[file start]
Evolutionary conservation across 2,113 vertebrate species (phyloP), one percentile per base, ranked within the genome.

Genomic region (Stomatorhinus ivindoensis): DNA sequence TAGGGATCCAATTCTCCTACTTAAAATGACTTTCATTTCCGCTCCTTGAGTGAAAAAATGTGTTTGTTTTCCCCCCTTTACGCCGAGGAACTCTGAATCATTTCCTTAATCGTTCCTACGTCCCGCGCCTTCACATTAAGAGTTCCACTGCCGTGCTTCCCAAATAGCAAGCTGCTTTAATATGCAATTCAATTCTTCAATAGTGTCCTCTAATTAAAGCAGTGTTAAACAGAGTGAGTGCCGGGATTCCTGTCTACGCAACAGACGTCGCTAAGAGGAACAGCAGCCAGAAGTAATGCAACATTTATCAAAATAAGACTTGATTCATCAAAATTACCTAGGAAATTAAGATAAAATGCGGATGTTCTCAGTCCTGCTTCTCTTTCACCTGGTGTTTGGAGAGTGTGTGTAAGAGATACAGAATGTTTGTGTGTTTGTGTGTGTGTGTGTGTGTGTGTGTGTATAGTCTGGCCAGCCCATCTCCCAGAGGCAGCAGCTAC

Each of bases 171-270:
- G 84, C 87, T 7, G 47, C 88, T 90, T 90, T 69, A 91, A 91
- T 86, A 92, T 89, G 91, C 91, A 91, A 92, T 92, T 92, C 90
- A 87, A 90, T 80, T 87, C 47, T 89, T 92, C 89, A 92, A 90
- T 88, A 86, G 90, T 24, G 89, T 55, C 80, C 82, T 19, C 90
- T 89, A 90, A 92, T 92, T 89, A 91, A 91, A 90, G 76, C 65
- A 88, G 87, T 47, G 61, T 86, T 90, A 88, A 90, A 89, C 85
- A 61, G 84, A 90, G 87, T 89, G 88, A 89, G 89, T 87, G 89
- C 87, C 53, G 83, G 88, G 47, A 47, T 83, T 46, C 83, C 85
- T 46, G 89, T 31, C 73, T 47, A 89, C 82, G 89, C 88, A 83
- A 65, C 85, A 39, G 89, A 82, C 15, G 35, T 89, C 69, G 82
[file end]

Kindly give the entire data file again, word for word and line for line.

Evolutionary conservation across 2,113 vertebrate species (phyloP), one percentile per base, ranked within the genome.

Genomic region (Stomatorhinus ivindoensis): DNA sequence TAGGGATCCAATTCTCCTACTTAAAATGACTTTCATTTCCGCTCCTTGAGTGAAAAAATGTGTTTGTTTTCCCCCCTTTACGCCGAGGAACTCTGAATCATTTCCTTAATCGTTCCTACGTCCCGCGCCTTCACATTAAGAGTTCCACTGCCGTGCTTCCCAAATAGCAAGCTGCTTTAATATGCAATTCAATTCTTCAATAGTGTCCTCTAATTAAAGCAGTGTTAAACAGAGTGAGTGCCGGGATTCCTGTCTACGCAACAGACGTCGCTAAGAGGAACAGCAGCCAGAAGTAATGCAACATTTATCAAAATAAGACTTGATTCATCAAAATTACCTAGGAAATTAAGATAAAATGCGGATGTTCTCAGTCCTGCTTCTCTTTCACCTGGTGTTTGGAGAGTGTGTGTAAGAGATACAGAATGTTTGTGTGTTTGTGTGTGTGTGTGTGTGTGTGTGTGTATAGTCTGGCCAGCCCATCTCCCAGAGGCAGCAGCTAC

Each of bases 171-270:
- G 84, C 87, T 7, G 47, C 88, T 90, T 90, T 69, A 91, A 91
- T 86, A 92, T 89, G 91, C 91, A 91, A 92, T 92, T 92, C 90
- A 87, A 90, T 80, T 87, C 47, T 89, T 92, C 89, A 92, A 90
- T 88, A 86, G 90, T 24, G 89, T 55, C 80, C 82, T 19, C 90
- T 89, A 90, A 92, T 92, T 89, A 91, A 91, A 90, G 76, C 65
- A 88, G 87, T 47, G 61, T 86, T 90, A 88, A 90, A 89, C 85
- A 61, G 84, A 90, G 87, T 89, G 88, A 89, G 89, T 87, G 89
- C 87, C 53, G 83, G 88, G 47, A 47, T 83, T 46, C 83, C 85
- T 46, G 89, T 31, C 73, T 47, A 89, C 82, G 89, C 88, A 83
- A 65, C 85, A 39, G 89, A 82, C 15, G 35, T 89, C 69, G 82